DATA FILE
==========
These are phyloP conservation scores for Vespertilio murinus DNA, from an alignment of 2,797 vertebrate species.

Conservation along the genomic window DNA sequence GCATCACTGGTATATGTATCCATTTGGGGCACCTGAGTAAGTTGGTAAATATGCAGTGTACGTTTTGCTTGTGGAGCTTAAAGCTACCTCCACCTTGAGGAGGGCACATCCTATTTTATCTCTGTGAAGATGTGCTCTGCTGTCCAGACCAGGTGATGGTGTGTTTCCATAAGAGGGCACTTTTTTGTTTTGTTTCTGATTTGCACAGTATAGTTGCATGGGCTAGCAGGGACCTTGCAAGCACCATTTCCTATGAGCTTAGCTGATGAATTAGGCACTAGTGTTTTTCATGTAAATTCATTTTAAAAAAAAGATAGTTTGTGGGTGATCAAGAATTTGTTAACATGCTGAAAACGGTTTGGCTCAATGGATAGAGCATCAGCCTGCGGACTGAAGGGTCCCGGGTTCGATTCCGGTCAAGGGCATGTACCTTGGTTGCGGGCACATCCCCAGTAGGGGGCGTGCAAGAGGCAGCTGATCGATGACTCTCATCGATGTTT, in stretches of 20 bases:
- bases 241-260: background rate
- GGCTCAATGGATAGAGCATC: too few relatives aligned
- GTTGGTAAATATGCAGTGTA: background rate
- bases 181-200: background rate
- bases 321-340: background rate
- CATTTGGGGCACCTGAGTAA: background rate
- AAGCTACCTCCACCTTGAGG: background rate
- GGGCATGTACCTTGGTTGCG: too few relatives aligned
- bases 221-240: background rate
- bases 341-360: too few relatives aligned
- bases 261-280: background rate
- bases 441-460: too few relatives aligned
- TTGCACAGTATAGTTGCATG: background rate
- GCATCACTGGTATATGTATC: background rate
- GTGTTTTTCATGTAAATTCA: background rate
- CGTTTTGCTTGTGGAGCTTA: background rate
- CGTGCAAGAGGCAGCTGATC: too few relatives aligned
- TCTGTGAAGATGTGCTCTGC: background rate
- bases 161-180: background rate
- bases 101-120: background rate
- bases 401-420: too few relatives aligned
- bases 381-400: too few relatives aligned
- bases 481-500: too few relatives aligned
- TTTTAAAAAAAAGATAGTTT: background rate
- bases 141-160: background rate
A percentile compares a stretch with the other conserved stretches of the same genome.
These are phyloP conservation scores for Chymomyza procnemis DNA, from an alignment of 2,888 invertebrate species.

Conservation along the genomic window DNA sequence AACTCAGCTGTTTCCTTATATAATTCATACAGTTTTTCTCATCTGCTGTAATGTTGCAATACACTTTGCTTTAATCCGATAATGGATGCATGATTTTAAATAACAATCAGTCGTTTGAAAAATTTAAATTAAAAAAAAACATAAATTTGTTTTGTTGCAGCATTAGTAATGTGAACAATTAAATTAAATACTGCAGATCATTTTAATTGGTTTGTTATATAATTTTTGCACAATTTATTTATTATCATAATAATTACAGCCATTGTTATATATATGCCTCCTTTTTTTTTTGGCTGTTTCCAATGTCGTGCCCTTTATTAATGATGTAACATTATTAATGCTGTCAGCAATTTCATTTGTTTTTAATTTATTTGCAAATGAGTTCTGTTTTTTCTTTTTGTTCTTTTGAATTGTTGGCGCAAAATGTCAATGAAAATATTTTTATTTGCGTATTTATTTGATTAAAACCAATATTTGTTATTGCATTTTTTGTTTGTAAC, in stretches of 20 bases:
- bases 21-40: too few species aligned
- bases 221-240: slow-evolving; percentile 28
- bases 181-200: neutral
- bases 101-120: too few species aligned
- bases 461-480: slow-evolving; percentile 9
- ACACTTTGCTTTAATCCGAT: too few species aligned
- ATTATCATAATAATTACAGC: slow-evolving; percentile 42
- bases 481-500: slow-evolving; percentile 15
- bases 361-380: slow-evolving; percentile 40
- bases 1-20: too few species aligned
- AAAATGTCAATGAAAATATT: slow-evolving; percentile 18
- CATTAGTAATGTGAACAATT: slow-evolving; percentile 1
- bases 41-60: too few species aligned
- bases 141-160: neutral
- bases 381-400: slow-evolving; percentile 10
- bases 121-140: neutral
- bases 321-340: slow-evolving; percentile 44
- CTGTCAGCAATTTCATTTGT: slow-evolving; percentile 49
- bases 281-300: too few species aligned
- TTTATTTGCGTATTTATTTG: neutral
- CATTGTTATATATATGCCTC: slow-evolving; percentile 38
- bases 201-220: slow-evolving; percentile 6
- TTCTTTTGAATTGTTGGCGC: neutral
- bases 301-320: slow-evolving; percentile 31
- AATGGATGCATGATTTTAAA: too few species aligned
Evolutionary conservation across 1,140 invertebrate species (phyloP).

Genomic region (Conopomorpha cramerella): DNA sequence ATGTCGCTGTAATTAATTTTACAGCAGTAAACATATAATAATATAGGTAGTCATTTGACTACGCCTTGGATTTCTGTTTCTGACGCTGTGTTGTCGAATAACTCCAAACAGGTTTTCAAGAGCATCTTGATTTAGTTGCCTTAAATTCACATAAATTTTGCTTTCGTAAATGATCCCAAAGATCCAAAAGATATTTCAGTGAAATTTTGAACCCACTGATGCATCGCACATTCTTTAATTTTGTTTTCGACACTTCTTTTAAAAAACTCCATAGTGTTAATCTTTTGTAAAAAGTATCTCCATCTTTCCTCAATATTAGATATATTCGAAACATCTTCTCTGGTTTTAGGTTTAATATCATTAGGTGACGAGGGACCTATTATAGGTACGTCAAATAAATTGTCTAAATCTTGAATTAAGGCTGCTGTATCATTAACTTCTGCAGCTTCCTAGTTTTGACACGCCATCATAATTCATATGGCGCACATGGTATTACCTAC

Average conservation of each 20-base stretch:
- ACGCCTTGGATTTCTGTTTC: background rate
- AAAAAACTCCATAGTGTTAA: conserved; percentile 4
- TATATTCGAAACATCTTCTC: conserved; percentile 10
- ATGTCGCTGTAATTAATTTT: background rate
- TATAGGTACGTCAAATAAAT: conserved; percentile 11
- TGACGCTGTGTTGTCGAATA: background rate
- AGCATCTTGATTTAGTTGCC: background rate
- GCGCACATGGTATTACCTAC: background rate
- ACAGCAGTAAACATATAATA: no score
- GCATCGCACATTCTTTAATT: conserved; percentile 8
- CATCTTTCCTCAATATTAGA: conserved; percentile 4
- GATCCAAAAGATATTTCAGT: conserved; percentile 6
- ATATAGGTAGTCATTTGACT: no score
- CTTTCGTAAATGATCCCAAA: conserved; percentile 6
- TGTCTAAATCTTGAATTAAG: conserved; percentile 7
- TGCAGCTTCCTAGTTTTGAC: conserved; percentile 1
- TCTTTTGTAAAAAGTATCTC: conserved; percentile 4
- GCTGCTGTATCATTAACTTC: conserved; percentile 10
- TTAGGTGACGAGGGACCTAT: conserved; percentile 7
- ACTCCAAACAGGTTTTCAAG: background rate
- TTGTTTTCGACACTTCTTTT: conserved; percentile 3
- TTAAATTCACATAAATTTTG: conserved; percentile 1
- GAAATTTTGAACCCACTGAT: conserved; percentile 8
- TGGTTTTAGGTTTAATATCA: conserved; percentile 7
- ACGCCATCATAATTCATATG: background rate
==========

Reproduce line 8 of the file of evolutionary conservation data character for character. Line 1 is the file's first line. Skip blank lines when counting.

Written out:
- CATTTGGGGCACCTGAGTAA: background rate